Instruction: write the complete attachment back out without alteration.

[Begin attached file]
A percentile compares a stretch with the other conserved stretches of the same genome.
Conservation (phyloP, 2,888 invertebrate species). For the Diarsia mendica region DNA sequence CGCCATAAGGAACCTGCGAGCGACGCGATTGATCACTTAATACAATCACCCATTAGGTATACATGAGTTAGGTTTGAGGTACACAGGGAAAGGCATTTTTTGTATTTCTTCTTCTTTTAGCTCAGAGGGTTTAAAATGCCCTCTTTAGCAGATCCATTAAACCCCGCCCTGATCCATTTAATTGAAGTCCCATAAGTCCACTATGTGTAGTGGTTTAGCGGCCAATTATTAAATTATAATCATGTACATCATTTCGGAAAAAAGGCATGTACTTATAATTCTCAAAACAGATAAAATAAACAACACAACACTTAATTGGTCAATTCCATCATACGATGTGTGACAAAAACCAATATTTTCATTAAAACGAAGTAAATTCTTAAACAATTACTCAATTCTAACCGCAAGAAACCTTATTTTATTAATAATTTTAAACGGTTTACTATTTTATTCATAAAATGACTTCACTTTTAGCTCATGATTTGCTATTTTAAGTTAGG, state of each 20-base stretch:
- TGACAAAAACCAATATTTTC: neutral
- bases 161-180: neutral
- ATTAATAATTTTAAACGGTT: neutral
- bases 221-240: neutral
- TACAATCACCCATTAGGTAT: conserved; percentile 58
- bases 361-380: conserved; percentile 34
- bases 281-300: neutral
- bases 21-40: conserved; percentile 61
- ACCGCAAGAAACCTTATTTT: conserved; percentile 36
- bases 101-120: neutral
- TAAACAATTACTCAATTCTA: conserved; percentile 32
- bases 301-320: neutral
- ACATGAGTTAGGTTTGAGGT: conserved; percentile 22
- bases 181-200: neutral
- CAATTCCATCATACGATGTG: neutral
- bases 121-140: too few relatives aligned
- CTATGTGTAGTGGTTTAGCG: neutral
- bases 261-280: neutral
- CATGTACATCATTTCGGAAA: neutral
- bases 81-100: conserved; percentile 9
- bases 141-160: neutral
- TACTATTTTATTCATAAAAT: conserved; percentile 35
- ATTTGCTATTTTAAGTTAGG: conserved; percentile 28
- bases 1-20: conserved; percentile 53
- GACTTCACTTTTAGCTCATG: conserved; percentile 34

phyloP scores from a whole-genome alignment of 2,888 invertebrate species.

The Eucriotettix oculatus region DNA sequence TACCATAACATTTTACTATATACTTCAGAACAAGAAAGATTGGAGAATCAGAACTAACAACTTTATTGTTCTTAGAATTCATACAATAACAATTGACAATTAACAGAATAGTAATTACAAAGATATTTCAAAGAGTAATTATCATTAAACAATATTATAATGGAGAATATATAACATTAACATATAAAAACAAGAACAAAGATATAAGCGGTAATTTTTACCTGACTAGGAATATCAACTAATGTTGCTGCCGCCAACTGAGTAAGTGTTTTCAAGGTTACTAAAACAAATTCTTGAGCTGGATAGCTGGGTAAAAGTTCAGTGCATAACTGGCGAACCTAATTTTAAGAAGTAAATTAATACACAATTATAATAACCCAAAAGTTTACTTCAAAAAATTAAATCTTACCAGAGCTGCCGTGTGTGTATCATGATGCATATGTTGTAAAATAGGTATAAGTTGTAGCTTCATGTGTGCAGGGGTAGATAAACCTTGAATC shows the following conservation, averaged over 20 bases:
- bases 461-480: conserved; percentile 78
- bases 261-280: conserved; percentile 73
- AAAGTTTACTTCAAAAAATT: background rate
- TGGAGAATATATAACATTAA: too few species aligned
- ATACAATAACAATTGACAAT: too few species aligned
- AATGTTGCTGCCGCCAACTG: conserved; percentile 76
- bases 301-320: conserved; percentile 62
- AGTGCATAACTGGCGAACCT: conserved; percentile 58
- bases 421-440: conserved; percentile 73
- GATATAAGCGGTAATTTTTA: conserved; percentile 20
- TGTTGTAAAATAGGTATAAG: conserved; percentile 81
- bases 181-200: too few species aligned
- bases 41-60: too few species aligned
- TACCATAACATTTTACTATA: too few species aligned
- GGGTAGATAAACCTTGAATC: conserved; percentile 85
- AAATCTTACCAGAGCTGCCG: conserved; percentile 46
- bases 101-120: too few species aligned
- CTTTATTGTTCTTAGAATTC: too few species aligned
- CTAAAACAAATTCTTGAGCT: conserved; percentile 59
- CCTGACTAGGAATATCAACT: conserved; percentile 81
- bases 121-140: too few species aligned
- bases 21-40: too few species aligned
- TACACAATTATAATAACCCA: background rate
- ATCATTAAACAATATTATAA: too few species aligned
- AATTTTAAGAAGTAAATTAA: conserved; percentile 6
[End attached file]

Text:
A percentile compares a stretch with the other conserved stretches of the same genome.
Conservation (phyloP, 2,888 invertebrate species). For the Diarsia mendica region DNA sequence CGCCATAAGGAACCTGCGAGCGACGCGATTGATCACTTAATACAATCACCCATTAGGTATACATGAGTTAGGTTTGAGGTACACAGGGAAAGGCATTTTTTGTATTTCTTCTTCTTTTAGCTCAGAGGGTTTAAAATGCCCTCTTTAGCAGATCCATTAAACCCCGCCCTGATCCATTTAATTGAAGTCCCATAAGTCCACTATGTGTAGTGGTTTAGCGGCCAATTATTAAATTATAATCATGTACATCATTTCGGAAAAAAGGCATGTACTTATAATTCTCAAAACAGATAAAATAAACAACACAACACTTAATTGGTCAATTCCATCATACGATGTGTGACAAAAACCAATATTTTCATTAAAACGAAGTAAATTCTTAAACAATTACTCAATTCTAACCGCAAGAAACCTTATTTTATTAATAATTTTAAACGGTTTACTATTTTATTCATAAAATGACTTCACTTTTAGCTCATGATTTGCTATTTTAAGTTAGG, state of each 20-base stretch:
- TGACAAAAACCAATATTTTC: neutral
- bases 161-180: neutral
- ATTAATAATTTTAAACGGTT: neutral
- bases 221-240: neutral
- TACAATCACCCATTAGGTAT: conserved; percentile 58
- bases 361-380: conserved; percentile 34
- bases 281-300: neutral
- bases 21-40: conserved; percentile 61
- ACCGCAAGAAACCTTATTTT: conserved; percentile 36
- bases 101-120: neutral
- TAAACAATTACTCAATTCTA: conserved; percentile 32
- bases 301-320: neutral
- ACATGAGTTAGGTTTGAGGT: conserved; percentile 22
- bases 181-200: neutral
- CAATTCCATCATACGATGTG: neutral
- bases 121-140: too few relatives aligned
- CTATGTGTAGTGGTTTAGCG: neutral
- bases 261-280: neutral
- CATGTACATCATTTCGGAAA: neutral
- bases 81-100: conserved; percentile 9
- bases 141-160: neutral
- TACTATTTTATTCATAAAAT: conserved; percentile 35
- ATTTGCTATTTTAAGTTAGG: conserved; percentile 28
- bases 1-20: conserved; percentile 53
- GACTTCACTTTTAGCTCATG: conserved; percentile 34

phyloP scores from a whole-genome alignment of 2,888 invertebrate species.

The Eucriotettix oculatus region DNA sequence TACCATAACATTTTACTATATACTTCAGAACAAGAAAGATTGGAGAATCAGAACTAACAACTTTATTGTTCTTAGAATTCATACAATAACAATTGACAATTAACAGAATAGTAATTACAAAGATATTTCAAAGAGTAATTATCATTAAACAATATTATAATGGAGAATATATAACATTAACATATAAAAACAAGAACAAAGATATAAGCGGTAATTTTTACCTGACTAGGAATATCAACTAATGTTGCTGCCGCCAACTGAGTAAGTGTTTTCAAGGTTACTAAAACAAATTCTTGAGCTGGATAGCTGGGTAAAAGTTCAGTGCATAACTGGCGAACCTAATTTTAAGAAGTAAATTAATACACAATTATAATAACCCAAAAGTTTACTTCAAAAAATTAAATCTTACCAGAGCTGCCGTGTGTGTATCATGATGCATATGTTGTAAAATAGGTATAAGTTGTAGCTTCATGTGTGCAGGGGTAGATAAACCTTGAATC shows the following conservation, averaged over 20 bases:
- bases 461-480: conserved; percentile 78
- bases 261-280: conserved; percentile 73
- AAAGTTTACTTCAAAAAATT: background rate
- TGGAGAATATATAACATTAA: too few species aligned
- ATACAATAACAATTGACAAT: too few species aligned
- AATGTTGCTGCCGCCAACTG: conserved; percentile 76
- bases 301-320: conserved; percentile 62
- AGTGCATAACTGGCGAACCT: conserved; percentile 58
- bases 421-440: conserved; percentile 73
- GATATAAGCGGTAATTTTTA: conserved; percentile 20
- TGTTGTAAAATAGGTATAAG: conserved; percentile 81
- bases 181-200: too few species aligned
- bases 41-60: too few species aligned
- TACCATAACATTTTACTATA: too few species aligned
- GGGTAGATAAACCTTGAATC: conserved; percentile 85
- AAATCTTACCAGAGCTGCCG: conserved; percentile 46
- bases 101-120: too few species aligned
- CTTTATTGTTCTTAGAATTC: too few species aligned
- CTAAAACAAATTCTTGAGCT: conserved; percentile 59
- CCTGACTAGGAATATCAACT: conserved; percentile 81
- bases 121-140: too few species aligned
- bases 21-40: too few species aligned
- TACACAATTATAATAACCCA: background rate
- ATCATTAAACAATATTATAA: too few species aligned
- AATTTTAAGAAGTAAATTAA: conserved; percentile 6